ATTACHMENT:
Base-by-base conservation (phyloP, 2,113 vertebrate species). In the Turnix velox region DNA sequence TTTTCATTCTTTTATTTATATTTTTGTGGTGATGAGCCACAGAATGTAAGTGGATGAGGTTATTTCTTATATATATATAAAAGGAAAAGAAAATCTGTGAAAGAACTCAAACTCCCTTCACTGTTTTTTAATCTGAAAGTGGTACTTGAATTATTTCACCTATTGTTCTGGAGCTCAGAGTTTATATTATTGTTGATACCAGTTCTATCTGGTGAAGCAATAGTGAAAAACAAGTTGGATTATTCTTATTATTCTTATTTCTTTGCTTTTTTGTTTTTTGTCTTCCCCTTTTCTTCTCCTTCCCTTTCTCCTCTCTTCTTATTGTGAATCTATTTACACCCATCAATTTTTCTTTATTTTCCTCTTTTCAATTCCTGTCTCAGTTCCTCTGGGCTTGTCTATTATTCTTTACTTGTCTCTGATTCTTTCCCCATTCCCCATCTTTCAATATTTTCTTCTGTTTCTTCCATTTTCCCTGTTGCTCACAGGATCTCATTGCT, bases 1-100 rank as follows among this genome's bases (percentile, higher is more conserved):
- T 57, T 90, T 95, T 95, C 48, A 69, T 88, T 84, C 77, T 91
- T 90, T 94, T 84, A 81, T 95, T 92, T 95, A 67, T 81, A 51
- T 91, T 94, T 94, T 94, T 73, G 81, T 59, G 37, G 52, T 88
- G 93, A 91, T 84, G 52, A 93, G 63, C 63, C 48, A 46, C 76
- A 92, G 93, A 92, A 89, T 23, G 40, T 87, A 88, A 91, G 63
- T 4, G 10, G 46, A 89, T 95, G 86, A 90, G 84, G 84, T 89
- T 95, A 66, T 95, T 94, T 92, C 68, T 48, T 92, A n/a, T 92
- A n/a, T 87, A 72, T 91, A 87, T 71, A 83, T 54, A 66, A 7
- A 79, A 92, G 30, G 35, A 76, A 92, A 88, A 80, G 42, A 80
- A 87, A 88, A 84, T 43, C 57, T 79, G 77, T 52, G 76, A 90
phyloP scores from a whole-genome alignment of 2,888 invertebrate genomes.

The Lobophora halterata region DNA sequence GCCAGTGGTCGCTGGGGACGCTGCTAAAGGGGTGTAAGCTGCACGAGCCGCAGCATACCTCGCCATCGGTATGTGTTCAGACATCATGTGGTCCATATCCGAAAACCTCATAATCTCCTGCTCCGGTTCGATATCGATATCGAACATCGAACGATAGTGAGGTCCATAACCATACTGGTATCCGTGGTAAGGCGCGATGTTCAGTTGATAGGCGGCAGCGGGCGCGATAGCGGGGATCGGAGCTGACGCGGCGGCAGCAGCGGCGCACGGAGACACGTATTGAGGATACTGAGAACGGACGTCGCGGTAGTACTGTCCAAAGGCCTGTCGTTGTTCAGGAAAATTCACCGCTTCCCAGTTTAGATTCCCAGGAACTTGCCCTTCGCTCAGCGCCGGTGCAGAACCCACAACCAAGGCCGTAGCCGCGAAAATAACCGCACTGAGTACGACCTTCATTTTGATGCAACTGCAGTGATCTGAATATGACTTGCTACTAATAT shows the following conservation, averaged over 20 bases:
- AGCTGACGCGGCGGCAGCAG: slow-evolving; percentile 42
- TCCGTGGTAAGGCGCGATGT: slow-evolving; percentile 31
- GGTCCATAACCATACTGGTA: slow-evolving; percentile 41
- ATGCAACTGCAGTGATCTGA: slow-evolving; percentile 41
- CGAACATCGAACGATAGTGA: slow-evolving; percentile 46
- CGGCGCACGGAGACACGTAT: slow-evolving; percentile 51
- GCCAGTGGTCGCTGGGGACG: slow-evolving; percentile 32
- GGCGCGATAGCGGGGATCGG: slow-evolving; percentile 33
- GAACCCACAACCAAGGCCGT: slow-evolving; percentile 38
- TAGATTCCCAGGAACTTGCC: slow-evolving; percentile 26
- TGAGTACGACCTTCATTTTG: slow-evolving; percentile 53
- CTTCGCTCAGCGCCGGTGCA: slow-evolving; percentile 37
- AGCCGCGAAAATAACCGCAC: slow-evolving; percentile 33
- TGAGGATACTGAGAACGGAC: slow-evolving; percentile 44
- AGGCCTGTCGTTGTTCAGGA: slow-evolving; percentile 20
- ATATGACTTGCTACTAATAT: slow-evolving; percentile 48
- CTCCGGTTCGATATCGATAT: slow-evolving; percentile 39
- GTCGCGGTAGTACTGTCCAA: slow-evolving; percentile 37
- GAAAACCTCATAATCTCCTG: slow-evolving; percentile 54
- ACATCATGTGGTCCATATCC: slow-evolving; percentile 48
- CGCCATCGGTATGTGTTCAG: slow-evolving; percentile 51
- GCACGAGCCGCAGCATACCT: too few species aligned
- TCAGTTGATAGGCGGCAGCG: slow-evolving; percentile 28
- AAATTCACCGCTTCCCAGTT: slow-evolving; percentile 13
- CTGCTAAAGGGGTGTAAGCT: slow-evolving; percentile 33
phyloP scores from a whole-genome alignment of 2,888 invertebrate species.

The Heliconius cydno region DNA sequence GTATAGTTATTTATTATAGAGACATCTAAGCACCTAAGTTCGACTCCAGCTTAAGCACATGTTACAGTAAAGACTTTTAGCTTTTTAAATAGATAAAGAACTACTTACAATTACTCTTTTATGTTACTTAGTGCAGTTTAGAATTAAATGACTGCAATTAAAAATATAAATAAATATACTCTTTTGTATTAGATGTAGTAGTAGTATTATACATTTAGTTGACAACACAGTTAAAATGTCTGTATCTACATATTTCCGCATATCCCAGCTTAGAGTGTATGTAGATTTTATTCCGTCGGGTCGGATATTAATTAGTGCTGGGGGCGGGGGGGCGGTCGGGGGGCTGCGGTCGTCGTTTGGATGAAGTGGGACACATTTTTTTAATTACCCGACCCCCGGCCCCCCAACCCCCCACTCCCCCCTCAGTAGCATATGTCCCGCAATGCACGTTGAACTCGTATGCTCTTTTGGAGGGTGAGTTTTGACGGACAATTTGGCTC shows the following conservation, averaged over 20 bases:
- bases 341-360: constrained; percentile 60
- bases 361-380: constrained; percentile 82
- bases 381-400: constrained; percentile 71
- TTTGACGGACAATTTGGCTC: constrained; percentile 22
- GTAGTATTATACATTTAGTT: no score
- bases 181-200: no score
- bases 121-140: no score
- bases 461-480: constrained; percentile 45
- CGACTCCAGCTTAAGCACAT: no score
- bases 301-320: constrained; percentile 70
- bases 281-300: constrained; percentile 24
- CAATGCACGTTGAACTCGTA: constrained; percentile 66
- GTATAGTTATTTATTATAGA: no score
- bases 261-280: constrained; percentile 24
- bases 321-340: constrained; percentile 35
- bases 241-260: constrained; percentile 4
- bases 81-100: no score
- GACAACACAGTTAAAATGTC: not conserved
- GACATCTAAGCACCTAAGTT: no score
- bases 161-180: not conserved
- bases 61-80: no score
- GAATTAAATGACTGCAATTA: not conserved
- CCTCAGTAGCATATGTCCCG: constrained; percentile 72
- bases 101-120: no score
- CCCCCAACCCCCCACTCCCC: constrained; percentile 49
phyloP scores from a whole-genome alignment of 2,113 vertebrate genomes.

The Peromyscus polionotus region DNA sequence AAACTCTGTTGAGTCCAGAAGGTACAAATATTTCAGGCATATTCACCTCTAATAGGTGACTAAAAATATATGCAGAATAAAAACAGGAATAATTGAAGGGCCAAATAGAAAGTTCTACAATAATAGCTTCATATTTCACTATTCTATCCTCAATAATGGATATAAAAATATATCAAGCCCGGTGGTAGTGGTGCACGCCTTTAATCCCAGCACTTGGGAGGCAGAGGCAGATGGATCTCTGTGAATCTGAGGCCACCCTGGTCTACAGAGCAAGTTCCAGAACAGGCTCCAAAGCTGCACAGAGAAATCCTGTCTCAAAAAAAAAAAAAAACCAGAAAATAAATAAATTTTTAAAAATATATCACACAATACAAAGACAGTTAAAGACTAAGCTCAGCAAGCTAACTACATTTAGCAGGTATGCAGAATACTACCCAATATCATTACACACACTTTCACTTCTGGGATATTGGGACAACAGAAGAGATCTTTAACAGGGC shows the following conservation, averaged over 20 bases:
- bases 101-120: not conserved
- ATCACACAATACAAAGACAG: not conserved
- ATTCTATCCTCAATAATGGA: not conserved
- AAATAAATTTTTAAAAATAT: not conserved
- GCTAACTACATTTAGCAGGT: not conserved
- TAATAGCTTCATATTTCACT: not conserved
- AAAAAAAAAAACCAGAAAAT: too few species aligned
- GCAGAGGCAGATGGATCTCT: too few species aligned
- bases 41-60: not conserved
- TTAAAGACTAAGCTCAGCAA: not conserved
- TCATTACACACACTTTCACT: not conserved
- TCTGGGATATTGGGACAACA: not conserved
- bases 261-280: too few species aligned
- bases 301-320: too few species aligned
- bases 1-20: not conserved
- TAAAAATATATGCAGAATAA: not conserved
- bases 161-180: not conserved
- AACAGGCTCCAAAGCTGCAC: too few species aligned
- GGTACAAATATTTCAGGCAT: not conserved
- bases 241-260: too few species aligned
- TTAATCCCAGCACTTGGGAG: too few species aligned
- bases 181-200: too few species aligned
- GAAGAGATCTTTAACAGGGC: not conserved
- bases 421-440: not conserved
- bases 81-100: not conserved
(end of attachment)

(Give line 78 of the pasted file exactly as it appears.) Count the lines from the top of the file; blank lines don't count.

- TCATTACACACACTTTCACT: not conserved